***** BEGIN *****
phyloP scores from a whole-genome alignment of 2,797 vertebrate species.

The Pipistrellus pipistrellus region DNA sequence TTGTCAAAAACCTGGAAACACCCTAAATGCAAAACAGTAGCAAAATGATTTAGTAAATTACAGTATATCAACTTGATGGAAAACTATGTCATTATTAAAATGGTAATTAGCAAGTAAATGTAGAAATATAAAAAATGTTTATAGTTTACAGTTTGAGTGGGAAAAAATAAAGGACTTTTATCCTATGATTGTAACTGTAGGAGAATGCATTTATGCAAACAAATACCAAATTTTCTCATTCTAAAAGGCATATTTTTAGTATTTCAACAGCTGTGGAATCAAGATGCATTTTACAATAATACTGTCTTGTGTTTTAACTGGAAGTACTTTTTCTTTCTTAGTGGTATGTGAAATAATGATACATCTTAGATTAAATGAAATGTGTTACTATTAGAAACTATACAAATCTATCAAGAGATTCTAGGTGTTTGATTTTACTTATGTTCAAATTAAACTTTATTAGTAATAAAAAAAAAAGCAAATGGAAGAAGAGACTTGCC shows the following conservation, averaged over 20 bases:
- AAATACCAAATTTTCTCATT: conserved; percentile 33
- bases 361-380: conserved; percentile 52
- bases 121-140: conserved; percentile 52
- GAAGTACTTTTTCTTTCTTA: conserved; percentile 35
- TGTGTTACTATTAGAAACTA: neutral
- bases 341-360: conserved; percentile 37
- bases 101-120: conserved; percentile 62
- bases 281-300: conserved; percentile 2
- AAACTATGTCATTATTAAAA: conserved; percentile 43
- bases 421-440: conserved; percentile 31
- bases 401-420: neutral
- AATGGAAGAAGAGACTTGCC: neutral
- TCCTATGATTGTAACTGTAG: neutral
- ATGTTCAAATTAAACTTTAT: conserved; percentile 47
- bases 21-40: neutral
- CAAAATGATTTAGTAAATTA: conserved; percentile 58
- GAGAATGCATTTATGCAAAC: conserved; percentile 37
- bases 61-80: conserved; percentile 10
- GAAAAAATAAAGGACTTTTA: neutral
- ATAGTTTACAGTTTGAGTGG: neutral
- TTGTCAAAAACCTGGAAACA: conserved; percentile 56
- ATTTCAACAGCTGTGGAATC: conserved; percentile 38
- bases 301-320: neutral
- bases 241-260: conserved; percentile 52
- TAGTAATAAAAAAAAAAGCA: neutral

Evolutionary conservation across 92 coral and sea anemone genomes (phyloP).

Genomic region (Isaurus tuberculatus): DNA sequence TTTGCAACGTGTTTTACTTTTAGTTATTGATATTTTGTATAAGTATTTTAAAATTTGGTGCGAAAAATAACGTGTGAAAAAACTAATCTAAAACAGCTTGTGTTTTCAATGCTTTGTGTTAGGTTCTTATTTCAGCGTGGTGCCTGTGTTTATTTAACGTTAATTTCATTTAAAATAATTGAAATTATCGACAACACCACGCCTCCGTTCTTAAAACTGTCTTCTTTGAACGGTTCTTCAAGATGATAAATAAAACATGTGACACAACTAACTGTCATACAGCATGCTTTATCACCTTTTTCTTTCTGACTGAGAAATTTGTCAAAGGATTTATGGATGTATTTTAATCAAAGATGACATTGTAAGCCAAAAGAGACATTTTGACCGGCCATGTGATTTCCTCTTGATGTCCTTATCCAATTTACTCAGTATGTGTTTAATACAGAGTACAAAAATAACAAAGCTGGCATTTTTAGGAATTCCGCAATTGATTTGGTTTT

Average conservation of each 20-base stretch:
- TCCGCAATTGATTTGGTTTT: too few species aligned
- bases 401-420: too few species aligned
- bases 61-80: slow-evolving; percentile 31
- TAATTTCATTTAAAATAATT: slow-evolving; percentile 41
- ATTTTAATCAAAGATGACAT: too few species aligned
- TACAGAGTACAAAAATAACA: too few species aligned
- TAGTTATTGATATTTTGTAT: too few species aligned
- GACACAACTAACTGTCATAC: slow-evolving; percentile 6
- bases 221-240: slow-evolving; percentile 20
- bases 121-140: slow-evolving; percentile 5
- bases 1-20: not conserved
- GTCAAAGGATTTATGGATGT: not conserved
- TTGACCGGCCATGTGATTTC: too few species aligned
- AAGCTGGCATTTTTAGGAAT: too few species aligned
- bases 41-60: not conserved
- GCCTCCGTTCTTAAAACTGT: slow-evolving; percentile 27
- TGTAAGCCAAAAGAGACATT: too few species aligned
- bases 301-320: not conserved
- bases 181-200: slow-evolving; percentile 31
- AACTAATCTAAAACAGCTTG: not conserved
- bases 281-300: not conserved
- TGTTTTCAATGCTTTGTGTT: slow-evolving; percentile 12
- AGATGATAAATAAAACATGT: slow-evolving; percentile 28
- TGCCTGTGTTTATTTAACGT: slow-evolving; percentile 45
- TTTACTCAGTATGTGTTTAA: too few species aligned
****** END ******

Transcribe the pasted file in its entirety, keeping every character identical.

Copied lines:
phyloP scores from a whole-genome alignment of 2,797 vertebrate species.

The Pipistrellus pipistrellus region DNA sequence TTGTCAAAAACCTGGAAACACCCTAAATGCAAAACAGTAGCAAAATGATTTAGTAAATTACAGTATATCAACTTGATGGAAAACTATGTCATTATTAAAATGGTAATTAGCAAGTAAATGTAGAAATATAAAAAATGTTTATAGTTTACAGTTTGAGTGGGAAAAAATAAAGGACTTTTATCCTATGATTGTAACTGTAGGAGAATGCATTTATGCAAACAAATACCAAATTTTCTCATTCTAAAAGGCATATTTTTAGTATTTCAACAGCTGTGGAATCAAGATGCATTTTACAATAATACTGTCTTGTGTTTTAACTGGAAGTACTTTTTCTTTCTTAGTGGTATGTGAAATAATGATACATCTTAGATTAAATGAAATGTGTTACTATTAGAAACTATACAAATCTATCAAGAGATTCTAGGTGTTTGATTTTACTTATGTTCAAATTAAACTTTATTAGTAATAAAAAAAAAAGCAAATGGAAGAAGAGACTTGCC shows the following conservation, averaged over 20 bases:
- AAATACCAAATTTTCTCATT: conserved; percentile 33
- bases 361-380: conserved; percentile 52
- bases 121-140: conserved; percentile 52
- GAAGTACTTTTTCTTTCTTA: conserved; percentile 35
- TGTGTTACTATTAGAAACTA: neutral
- bases 341-360: conserved; percentile 37
- bases 101-120: conserved; percentile 62
- bases 281-300: conserved; percentile 2
- AAACTATGTCATTATTAAAA: conserved; percentile 43
- bases 421-440: conserved; percentile 31
- bases 401-420: neutral
- AATGGAAGAAGAGACTTGCC: neutral
- TCCTATGATTGTAACTGTAG: neutral
- ATGTTCAAATTAAACTTTAT: conserved; percentile 47
- bases 21-40: neutral
- CAAAATGATTTAGTAAATTA: conserved; percentile 58
- GAGAATGCATTTATGCAAAC: conserved; percentile 37
- bases 61-80: conserved; percentile 10
- GAAAAAATAAAGGACTTTTA: neutral
- ATAGTTTACAGTTTGAGTGG: neutral
- TTGTCAAAAACCTGGAAACA: conserved; percentile 56
- ATTTCAACAGCTGTGGAATC: conserved; percentile 38
- bases 301-320: neutral
- bases 241-260: conserved; percentile 52
- TAGTAATAAAAAAAAAAGCA: neutral

Evolutionary conservation across 92 coral and sea anemone genomes (phyloP).

Genomic region (Isaurus tuberculatus): DNA sequence TTTGCAACGTGTTTTACTTTTAGTTATTGATATTTTGTATAAGTATTTTAAAATTTGGTGCGAAAAATAACGTGTGAAAAAACTAATCTAAAACAGCTTGTGTTTTCAATGCTTTGTGTTAGGTTCTTATTTCAGCGTGGTGCCTGTGTTTATTTAACGTTAATTTCATTTAAAATAATTGAAATTATCGACAACACCACGCCTCCGTTCTTAAAACTGTCTTCTTTGAACGGTTCTTCAAGATGATAAATAAAACATGTGACACAACTAACTGTCATACAGCATGCTTTATCACCTTTTTCTTTCTGACTGAGAAATTTGTCAAAGGATTTATGGATGTATTTTAATCAAAGATGACATTGTAAGCCAAAAGAGACATTTTGACCGGCCATGTGATTTCCTCTTGATGTCCTTATCCAATTTACTCAGTATGTGTTTAATACAGAGTACAAAAATAACAAAGCTGGCATTTTTAGGAATTCCGCAATTGATTTGGTTTT

Average conservation of each 20-base stretch:
- TCCGCAATTGATTTGGTTTT: too few species aligned
- bases 401-420: too few species aligned
- bases 61-80: slow-evolving; percentile 31
- TAATTTCATTTAAAATAATT: slow-evolving; percentile 41
- ATTTTAATCAAAGATGACAT: too few species aligned
- TACAGAGTACAAAAATAACA: too few species aligned
- TAGTTATTGATATTTTGTAT: too few species aligned
- GACACAACTAACTGTCATAC: slow-evolving; percentile 6
- bases 221-240: slow-evolving; percentile 20
- bases 121-140: slow-evolving; percentile 5
- bases 1-20: not conserved
- GTCAAAGGATTTATGGATGT: not conserved
- TTGACCGGCCATGTGATTTC: too few species aligned
- AAGCTGGCATTTTTAGGAAT: too few species aligned
- bases 41-60: not conserved
- GCCTCCGTTCTTAAAACTGT: slow-evolving; percentile 27
- TGTAAGCCAAAAGAGACATT: too few species aligned
- bases 301-320: not conserved
- bases 181-200: slow-evolving; percentile 31
- AACTAATCTAAAACAGCTTG: not conserved
- bases 281-300: not conserved
- TGTTTTCAATGCTTTGTGTT: slow-evolving; percentile 12
- AGATGATAAATAAAACATGT: slow-evolving; percentile 28
- TGCCTGTGTTTATTTAACGT: slow-evolving; percentile 45
- TTTACTCAGTATGTGTTTAA: too few species aligned